Posted: 19 January 2011. Updated: 9 April 2015
Preparations are underway for what will be a historic and record-breaking animal rescue when 25 circus lions rescued by ADI are relocated from Bolivia to a new home in the U.S.
The lions that lived their lives in tiny cages on the backs of trucks will be moving to a huge new habitat of 80 acres at The Wild Animal Sanctuary near Denver, Colorado, where construction is rapidly progressing on the new facilities which are being built by The Wild Animal Sanctuary and ADI.
After observation, the animals will be released into huge enclosures with lakes and rolling grassland – not unlike their natural habitat.
Jan Creamer, ADI President who is in Bolivia overseeing the rescue operation: “In the temporary ADI compound in Bolivia, the lions have more space than they ever had with the circus, and they have toys and bedding. But the facilities are still small and basic, so we have to be focused on keeping them safe and secure, whilst building up their strength and health to be ready for the move to the U.S.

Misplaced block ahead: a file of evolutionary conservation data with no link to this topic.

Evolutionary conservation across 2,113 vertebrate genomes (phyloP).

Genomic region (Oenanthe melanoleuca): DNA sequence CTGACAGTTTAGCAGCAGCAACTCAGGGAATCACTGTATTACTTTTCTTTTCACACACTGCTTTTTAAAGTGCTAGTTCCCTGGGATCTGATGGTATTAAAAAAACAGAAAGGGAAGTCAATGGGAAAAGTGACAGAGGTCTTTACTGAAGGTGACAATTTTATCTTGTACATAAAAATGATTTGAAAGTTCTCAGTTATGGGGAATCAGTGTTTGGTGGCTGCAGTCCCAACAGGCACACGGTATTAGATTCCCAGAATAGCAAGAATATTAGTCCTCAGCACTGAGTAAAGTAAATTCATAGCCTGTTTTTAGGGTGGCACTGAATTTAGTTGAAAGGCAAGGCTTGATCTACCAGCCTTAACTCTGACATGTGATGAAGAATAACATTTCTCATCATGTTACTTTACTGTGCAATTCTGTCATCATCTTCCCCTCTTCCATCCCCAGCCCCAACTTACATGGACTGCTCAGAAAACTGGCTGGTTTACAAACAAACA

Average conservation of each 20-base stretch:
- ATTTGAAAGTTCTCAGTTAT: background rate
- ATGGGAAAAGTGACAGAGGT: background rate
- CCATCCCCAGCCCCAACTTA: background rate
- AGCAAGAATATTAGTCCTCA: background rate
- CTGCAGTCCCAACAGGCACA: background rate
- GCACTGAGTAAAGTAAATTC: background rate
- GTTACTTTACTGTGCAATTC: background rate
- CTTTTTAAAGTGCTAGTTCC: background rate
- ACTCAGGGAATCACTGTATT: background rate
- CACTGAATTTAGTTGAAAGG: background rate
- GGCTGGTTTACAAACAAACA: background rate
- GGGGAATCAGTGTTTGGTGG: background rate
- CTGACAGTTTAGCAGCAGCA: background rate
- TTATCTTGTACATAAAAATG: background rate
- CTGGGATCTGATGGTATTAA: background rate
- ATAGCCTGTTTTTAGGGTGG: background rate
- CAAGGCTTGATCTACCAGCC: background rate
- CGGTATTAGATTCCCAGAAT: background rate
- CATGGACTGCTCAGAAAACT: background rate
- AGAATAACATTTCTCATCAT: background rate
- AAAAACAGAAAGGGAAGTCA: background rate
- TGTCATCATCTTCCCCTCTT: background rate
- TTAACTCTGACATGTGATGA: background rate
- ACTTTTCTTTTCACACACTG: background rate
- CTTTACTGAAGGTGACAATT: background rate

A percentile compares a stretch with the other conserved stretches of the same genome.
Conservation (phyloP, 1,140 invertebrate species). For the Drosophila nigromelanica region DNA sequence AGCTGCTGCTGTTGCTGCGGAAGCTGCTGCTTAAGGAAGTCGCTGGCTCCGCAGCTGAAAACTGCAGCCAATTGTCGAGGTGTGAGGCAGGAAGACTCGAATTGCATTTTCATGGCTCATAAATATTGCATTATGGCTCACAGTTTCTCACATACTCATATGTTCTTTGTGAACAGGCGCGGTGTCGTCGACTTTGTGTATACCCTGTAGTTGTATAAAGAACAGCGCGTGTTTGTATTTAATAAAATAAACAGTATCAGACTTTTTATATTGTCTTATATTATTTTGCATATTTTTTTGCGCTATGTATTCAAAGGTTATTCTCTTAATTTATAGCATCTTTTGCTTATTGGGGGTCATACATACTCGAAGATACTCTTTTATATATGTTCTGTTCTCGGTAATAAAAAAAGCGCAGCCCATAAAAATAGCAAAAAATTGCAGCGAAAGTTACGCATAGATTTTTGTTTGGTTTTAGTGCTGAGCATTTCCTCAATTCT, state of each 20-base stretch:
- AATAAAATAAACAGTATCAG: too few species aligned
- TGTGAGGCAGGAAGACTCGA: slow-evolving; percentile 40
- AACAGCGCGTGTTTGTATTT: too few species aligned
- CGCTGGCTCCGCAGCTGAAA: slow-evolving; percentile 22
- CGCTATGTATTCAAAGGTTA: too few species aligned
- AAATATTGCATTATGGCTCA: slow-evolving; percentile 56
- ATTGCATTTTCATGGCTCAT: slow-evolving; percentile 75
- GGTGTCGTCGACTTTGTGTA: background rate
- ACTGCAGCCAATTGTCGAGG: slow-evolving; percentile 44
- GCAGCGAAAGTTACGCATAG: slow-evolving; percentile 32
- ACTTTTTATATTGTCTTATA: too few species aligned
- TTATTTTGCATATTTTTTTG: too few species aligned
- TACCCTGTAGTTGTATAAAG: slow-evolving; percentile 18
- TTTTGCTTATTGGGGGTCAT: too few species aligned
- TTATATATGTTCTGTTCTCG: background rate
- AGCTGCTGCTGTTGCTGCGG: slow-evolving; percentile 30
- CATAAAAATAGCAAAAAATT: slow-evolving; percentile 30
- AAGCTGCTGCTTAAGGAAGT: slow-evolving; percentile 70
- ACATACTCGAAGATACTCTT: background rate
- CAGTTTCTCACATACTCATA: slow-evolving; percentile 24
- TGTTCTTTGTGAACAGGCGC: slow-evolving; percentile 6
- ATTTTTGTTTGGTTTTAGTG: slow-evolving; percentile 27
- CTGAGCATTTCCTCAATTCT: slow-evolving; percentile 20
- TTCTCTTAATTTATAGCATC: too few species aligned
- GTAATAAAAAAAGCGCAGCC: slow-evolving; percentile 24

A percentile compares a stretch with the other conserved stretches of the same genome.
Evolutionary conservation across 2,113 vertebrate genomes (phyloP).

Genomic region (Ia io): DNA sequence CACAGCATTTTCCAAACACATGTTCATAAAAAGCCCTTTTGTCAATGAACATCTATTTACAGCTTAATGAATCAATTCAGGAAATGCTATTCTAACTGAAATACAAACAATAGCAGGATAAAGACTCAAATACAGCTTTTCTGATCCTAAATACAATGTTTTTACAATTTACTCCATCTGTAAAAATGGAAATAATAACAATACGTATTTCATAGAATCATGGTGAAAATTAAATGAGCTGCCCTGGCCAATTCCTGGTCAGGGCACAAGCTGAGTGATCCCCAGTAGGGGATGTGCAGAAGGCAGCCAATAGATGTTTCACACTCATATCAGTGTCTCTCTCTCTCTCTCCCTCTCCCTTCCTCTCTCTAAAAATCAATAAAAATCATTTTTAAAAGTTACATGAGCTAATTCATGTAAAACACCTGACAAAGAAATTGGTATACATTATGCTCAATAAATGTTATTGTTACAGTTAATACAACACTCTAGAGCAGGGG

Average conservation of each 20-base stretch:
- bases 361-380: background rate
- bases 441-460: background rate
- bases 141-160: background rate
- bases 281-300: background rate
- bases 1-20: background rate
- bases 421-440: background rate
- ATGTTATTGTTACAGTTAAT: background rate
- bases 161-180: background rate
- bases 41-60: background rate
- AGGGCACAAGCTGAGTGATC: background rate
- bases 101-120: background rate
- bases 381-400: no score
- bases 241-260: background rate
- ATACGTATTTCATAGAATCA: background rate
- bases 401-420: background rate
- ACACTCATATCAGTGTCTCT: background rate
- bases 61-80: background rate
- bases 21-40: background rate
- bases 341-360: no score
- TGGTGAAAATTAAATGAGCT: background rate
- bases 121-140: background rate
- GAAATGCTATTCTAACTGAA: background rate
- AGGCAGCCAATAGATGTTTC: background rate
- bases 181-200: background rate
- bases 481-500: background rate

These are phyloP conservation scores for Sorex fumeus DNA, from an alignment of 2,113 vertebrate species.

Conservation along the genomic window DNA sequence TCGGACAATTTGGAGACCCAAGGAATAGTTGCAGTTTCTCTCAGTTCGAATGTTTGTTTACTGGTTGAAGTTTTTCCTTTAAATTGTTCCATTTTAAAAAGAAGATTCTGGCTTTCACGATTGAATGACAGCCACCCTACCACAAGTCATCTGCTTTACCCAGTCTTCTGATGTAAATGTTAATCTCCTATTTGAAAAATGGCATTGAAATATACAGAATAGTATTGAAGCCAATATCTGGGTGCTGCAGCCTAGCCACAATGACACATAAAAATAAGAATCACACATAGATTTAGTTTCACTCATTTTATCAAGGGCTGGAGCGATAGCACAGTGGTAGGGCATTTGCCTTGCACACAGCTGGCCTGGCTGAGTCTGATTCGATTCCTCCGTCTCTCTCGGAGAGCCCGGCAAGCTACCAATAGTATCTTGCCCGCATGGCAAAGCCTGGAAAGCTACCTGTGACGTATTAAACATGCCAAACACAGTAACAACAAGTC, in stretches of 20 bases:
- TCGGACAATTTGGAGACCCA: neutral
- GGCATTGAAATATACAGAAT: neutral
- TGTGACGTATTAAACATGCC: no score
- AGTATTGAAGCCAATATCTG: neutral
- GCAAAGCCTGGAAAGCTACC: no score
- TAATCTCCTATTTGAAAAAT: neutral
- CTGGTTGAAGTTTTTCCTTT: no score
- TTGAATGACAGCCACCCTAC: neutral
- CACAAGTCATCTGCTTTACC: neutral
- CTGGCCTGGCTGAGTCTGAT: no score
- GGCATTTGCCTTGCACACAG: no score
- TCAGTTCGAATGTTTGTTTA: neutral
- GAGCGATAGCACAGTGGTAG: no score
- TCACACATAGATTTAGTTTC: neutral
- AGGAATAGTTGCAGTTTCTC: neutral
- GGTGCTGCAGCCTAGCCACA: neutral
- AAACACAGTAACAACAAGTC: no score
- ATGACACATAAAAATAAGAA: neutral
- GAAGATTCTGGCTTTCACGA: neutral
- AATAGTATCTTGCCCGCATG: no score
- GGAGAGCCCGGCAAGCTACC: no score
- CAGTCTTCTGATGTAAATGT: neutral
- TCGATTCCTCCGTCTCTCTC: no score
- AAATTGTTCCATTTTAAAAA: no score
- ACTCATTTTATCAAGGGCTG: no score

“Their new lives will really begin there, so we just need to get them there and that is the real challenge. These animals who for years knew only a small, cramped cage will have freedom to roam, run and play.”
Pat Craig, Executive Director of The Wild Animal Sanctuary: “These Lions have endured incredible pain and hardship, but their new home will be a natural oasis where they can live freely in family prides the way nature intended.”
Every day progress is being made on the state of the art facilities at Colorado in readiness for the arrival of the lions.
Meanwhile, ADI are in contact with a number of airlines, freight companies and even the U.S. military, to secure an aircraft large enough to take all of the animals to America. It will be the biggest airlift of its kind ever.
Jan Creamer: “We’ve called this ‘Operation Lion Ark’ because we plan to move all 25 lions in one go. This means that although they will be crated separately, we can move the entire families of lions together and minimize their time apart. It means that our veterinary team can oversee the lions throughout the flight. We also believe that this will be the safest and most efficient way to move the lions, but it is a huge undertaking.”
ADI are completing paperwork necessary to move the lions, the animals have had all the vaccinations required, and workshops all over Santa Cruz are busy building the travel crates that will be used to move them.
The lions were removed from circuses all over Bolivia in late 2010 by ADI working with the Bolivian authorities enforcing the ban on animal circuses in the country.
ADI has launched an appeal to raise funds for the incredible rescue mission and to help care for the animals for the rest of their lives.